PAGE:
The White House’s “Situation Room” photograph has inspired (as any photo that is now the most-viewed photograph on Flickr) a number of spoofs, including a photograph of what makes Obama look like he was playing video games when he was observing the operation that led to bin Laden’s death. (There are other examples, too, however, this was by the far the most original.)
Those, however, were done in reasonably good humor. Continue reading
I created The Teen’s Blog only a few days after coming out to one of my closest friends, but no one else. So, to backtrack a little: I first discovered that I was gay (or something like that), when I was around 12 years old, in the typical pre-teenager style (I don’t think that needs any further explanation). At first, I denied it. I wasn’t feeling well that day, I told myself (which was true — I was home sick on the fateful day), I was horny, and I had no idea what I wanted as a 12-year-old.
And so, for almost four years, I rejected the fact that I was gay, and I didn’t even think about the fact that I might be transgender. Throughout middle school, I went out with girls in an effort to convince myself that I was, indeed, straight, and that my being turned on by watching to gays going at it was a mere fluke — I wasn’t gay, just horny, sick, and confused. Continue reading
I’ve been following the slow process to the repealing of the Don’t Ask, Don’t Tell policy closely on my other blogs, which are now retired. This is a continuation of the aforementioned coverage.
Last Tueday, the conservative gay political group, the Log Cabin Republicans, asked the Obama administration to immediately repeal the Don’t Ask, Don’t Tell policy even though the Pentagon can reach a final verdict on how to implement the repealing of the law, originally passed in 1993 under the Clinton Administration.
Under the terms of the (hopefully) soon to be repealed law, gays and lesbians were told to keep their sexual orientation to themselves, in an effort to make everyone feel comfortable. Repealing this law would, finally, allow gays (like myself) and lesbians to serve openly in the army.
Filed under LGBTQ, Politics
The following are some of my first ever pictures that I’d taken of the New York City Subway, and are finally ready for me to exhibit:
The Brooklyn College-Flatbush Avenue Station
This was one of the first pictures that I’d taken in, and is the station sign inside the Brooklyn College-Flatbush Avenue (2)/(5) station. This mosaic is parallel to the outbound track (track #2), where (5) trains layover when they are running.
Interior FIND sign for the (5) train
This picture, cropped into a banner, is the last stop sign for the (5) train when entering Brooklyn College.
A view of the Canal Street (6) station, as a (5) train passes through on the express track.
This photo, possibly one of my favorites, was taken as the (5) Express train to Brooklyn passed through Canal Street Station. This photo was taken during one of the (5) train’s long express stretches between stations; here, between Brooklyn Bridge-City Hall and Union Square. This later became my profile picture for WordPress.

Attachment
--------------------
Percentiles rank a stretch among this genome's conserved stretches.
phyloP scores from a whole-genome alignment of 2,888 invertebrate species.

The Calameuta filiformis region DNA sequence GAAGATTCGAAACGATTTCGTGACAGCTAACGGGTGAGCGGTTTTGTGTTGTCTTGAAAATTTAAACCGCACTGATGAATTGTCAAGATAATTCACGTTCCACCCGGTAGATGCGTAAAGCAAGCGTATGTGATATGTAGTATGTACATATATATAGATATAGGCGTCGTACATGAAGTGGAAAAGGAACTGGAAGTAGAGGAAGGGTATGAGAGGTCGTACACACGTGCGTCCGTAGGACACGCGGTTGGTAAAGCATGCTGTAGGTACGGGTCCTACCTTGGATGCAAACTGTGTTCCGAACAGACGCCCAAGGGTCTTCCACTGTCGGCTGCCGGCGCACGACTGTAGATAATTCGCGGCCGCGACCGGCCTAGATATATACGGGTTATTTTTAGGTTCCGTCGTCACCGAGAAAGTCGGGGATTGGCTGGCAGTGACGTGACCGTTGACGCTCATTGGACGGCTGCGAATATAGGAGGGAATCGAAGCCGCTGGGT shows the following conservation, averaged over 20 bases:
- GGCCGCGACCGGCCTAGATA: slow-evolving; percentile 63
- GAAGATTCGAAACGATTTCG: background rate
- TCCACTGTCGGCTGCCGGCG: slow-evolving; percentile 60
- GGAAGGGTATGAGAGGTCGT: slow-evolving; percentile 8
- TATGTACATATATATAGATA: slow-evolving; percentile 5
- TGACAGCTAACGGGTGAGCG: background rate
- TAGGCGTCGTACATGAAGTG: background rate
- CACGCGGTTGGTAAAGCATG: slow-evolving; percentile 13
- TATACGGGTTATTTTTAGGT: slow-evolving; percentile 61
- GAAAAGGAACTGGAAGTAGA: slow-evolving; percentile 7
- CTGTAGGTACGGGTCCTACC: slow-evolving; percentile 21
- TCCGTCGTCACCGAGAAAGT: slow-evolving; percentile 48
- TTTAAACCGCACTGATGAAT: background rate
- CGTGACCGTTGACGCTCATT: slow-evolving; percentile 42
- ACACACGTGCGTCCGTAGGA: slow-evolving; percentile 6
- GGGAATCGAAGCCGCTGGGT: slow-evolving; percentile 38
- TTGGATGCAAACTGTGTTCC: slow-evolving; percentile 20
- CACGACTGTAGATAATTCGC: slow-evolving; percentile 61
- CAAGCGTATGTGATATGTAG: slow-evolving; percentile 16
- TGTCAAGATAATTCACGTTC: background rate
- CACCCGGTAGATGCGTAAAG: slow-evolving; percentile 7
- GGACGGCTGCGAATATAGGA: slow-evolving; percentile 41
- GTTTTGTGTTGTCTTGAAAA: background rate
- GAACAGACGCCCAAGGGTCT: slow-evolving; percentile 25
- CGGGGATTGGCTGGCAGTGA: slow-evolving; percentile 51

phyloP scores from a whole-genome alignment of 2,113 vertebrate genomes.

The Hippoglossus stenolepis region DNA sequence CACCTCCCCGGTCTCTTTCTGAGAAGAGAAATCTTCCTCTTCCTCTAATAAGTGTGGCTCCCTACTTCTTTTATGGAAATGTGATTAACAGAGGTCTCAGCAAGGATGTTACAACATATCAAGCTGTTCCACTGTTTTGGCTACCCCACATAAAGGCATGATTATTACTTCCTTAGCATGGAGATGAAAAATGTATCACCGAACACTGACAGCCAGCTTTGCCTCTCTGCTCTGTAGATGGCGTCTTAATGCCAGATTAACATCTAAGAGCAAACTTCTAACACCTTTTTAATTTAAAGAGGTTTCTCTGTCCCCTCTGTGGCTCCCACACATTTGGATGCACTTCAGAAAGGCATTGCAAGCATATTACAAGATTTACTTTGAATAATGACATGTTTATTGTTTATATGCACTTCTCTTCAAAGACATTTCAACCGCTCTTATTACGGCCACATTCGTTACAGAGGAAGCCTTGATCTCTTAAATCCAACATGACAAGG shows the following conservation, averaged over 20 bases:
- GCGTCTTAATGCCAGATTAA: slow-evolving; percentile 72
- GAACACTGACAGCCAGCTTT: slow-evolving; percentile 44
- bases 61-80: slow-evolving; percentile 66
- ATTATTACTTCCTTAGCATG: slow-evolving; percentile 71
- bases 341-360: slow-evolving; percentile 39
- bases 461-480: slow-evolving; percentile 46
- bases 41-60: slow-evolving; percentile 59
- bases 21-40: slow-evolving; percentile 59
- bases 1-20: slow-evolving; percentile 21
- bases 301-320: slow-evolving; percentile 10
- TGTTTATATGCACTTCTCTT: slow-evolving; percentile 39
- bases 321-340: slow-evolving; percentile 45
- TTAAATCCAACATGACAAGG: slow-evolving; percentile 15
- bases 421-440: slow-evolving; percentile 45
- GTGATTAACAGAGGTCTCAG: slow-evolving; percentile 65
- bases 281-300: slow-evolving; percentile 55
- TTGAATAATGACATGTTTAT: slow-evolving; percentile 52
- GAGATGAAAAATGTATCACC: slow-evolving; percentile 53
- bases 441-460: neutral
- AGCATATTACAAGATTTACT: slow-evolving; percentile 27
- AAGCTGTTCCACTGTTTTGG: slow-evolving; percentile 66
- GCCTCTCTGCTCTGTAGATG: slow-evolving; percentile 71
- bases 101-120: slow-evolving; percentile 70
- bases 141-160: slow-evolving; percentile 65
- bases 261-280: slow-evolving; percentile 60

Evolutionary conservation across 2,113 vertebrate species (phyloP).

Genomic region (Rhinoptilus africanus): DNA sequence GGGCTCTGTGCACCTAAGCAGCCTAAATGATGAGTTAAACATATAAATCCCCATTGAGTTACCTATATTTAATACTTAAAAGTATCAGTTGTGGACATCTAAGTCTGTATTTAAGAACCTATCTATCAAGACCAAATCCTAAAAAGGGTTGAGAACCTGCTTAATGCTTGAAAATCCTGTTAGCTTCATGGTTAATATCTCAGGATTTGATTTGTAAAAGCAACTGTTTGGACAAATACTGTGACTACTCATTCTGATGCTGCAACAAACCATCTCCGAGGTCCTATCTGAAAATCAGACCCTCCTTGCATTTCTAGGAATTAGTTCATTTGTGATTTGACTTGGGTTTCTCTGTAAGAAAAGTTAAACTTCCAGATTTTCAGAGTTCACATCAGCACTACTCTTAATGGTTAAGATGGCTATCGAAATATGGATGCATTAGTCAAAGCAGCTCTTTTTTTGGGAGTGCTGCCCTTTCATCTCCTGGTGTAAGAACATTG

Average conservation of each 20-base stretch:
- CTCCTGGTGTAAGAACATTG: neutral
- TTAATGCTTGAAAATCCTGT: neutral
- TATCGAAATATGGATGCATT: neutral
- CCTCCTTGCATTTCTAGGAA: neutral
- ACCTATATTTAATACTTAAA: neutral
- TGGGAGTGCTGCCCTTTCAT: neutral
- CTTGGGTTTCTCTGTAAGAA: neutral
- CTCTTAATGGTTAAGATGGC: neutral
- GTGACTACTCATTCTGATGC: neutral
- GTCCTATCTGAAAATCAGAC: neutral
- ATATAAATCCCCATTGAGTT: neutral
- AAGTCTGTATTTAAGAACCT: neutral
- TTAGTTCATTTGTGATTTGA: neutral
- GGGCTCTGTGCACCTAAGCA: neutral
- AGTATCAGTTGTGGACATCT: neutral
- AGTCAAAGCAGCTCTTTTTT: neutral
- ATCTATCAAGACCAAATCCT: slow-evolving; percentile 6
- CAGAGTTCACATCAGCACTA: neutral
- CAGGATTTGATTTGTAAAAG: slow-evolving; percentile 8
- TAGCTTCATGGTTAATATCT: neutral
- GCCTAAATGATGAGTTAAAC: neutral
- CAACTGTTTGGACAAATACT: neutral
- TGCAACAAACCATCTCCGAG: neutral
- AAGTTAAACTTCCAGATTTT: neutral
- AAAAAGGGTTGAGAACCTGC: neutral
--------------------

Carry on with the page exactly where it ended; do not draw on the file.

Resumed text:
A departing (4) train on the outbound express track at Grand Central-42nd Street
While waiting for a (5) train to Brooklyn at Grand Central Terminal, I got this excellent shot of a (4) train to what should be Crown Heights-Utica Avenue right before it left the station. You can tell that the train was already moving by the time that I had taken the picture, because the person sitting by the window on the bottom-left corner’s face is blurry.
These pictures are all from “A Division” of the Subway, on tracks built originally by the IRT in the early twentieth century. I hope to soon edit and upload some of my photos from the “B Division” (originally the BMT and the IND systems) soon.
Although not my first attempt at blogging — I have had several others which are currently resting in the great graveyard of retired blogs in the heavens — I hope to keep this website updated regularly.
Just a little bit about myself (in case you’re too lazy to see the About page): I am a Conservadox-Jewish gay teenager living technically in New York, but what many consider to already be the much-mocked suburbia; as proof, I say that I go to school “In the city.” As mentioned before, I have made several other forays into the blogosphere, and I hope that this will be more successful than the others. I am also a creative writer (both prose and poetry) and an amateur photographer to boot. I have also worked as a lighting designer for my school’s theatrical productions. (At one point, I also tried to do some acting, however, it did not work out.)
As a commuter, I get to spend tons of time listening to music on the subway, and some of my favorite bands are Angels and Airwaves and Owl City. I also read Oscar Wilde, Robert Frost, and a wide assortment of authors of whom there are too many to name.
On the The Teen’s Blog, I hope to publish frequently and upload some of my better photos from my shoots. At present, I have been photographing the NYC Subway, a personal interest of mine. At some point or another, I should have a Twitter account up and running.
UPDATE (11:08 PM): I am now on Twitter: @theteensblog